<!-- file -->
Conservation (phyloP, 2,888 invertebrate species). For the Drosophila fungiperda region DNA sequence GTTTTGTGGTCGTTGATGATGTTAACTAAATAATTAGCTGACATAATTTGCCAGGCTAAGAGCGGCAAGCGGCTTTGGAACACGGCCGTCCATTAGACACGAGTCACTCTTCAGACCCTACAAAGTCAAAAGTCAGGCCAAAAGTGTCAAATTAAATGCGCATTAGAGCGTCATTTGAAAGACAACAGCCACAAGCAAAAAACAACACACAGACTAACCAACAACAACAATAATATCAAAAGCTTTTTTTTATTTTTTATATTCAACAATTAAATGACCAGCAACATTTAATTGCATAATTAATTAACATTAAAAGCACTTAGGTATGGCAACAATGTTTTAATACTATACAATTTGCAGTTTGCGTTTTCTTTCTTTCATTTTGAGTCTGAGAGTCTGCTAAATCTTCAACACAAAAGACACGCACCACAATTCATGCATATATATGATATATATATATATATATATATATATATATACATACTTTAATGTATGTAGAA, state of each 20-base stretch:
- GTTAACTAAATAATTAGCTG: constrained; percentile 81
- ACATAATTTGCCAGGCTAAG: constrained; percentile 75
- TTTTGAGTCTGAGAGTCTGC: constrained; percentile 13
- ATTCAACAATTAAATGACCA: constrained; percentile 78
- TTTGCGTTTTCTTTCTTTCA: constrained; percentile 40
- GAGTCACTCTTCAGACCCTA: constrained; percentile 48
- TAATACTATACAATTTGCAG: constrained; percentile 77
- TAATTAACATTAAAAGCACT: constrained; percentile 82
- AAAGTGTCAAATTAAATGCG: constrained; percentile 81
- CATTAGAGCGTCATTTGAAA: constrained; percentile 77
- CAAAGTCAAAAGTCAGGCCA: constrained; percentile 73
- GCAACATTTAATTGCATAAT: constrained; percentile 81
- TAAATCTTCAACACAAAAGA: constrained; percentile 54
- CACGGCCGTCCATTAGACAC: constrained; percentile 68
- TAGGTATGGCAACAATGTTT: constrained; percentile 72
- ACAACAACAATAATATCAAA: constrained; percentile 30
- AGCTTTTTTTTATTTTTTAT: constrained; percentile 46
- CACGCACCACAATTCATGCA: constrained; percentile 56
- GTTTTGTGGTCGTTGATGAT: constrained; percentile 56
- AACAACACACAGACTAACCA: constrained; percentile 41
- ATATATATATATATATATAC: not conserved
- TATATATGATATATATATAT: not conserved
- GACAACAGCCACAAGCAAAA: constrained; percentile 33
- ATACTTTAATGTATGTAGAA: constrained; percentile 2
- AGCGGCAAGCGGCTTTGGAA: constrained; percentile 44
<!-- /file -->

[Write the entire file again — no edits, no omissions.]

Conservation (phyloP, 2,888 invertebrate species). For the Drosophila fungiperda region DNA sequence GTTTTGTGGTCGTTGATGATGTTAACTAAATAATTAGCTGACATAATTTGCCAGGCTAAGAGCGGCAAGCGGCTTTGGAACACGGCCGTCCATTAGACACGAGTCACTCTTCAGACCCTACAAAGTCAAAAGTCAGGCCAAAAGTGTCAAATTAAATGCGCATTAGAGCGTCATTTGAAAGACAACAGCCACAAGCAAAAAACAACACACAGACTAACCAACAACAACAATAATATCAAAAGCTTTTTTTTATTTTTTATATTCAACAATTAAATGACCAGCAACATTTAATTGCATAATTAATTAACATTAAAAGCACTTAGGTATGGCAACAATGTTTTAATACTATACAATTTGCAGTTTGCGTTTTCTTTCTTTCATTTTGAGTCTGAGAGTCTGCTAAATCTTCAACACAAAAGACACGCACCACAATTCATGCATATATATGATATATATATATATATATATATATATATATACATACTTTAATGTATGTAGAA, state of each 20-base stretch:
- GTTAACTAAATAATTAGCTG: constrained; percentile 81
- ACATAATTTGCCAGGCTAAG: constrained; percentile 75
- TTTTGAGTCTGAGAGTCTGC: constrained; percentile 13
- ATTCAACAATTAAATGACCA: constrained; percentile 78
- TTTGCGTTTTCTTTCTTTCA: constrained; percentile 40
- GAGTCACTCTTCAGACCCTA: constrained; percentile 48
- TAATACTATACAATTTGCAG: constrained; percentile 77
- TAATTAACATTAAAAGCACT: constrained; percentile 82
- AAAGTGTCAAATTAAATGCG: constrained; percentile 81
- CATTAGAGCGTCATTTGAAA: constrained; percentile 77
- CAAAGTCAAAAGTCAGGCCA: constrained; percentile 73
- GCAACATTTAATTGCATAAT: constrained; percentile 81
- TAAATCTTCAACACAAAAGA: constrained; percentile 54
- CACGGCCGTCCATTAGACAC: constrained; percentile 68
- TAGGTATGGCAACAATGTTT: constrained; percentile 72
- ACAACAACAATAATATCAAA: constrained; percentile 30
- AGCTTTTTTTTATTTTTTAT: constrained; percentile 46
- CACGCACCACAATTCATGCA: constrained; percentile 56
- GTTTTGTGGTCGTTGATGAT: constrained; percentile 56
- AACAACACACAGACTAACCA: constrained; percentile 41
- ATATATATATATATATATAC: not conserved
- TATATATGATATATATATAT: not conserved
- GACAACAGCCACAAGCAAAA: constrained; percentile 33
- ATACTTTAATGTATGTAGAA: constrained; percentile 2
- AGCGGCAAGCGGCTTTGGAA: constrained; percentile 44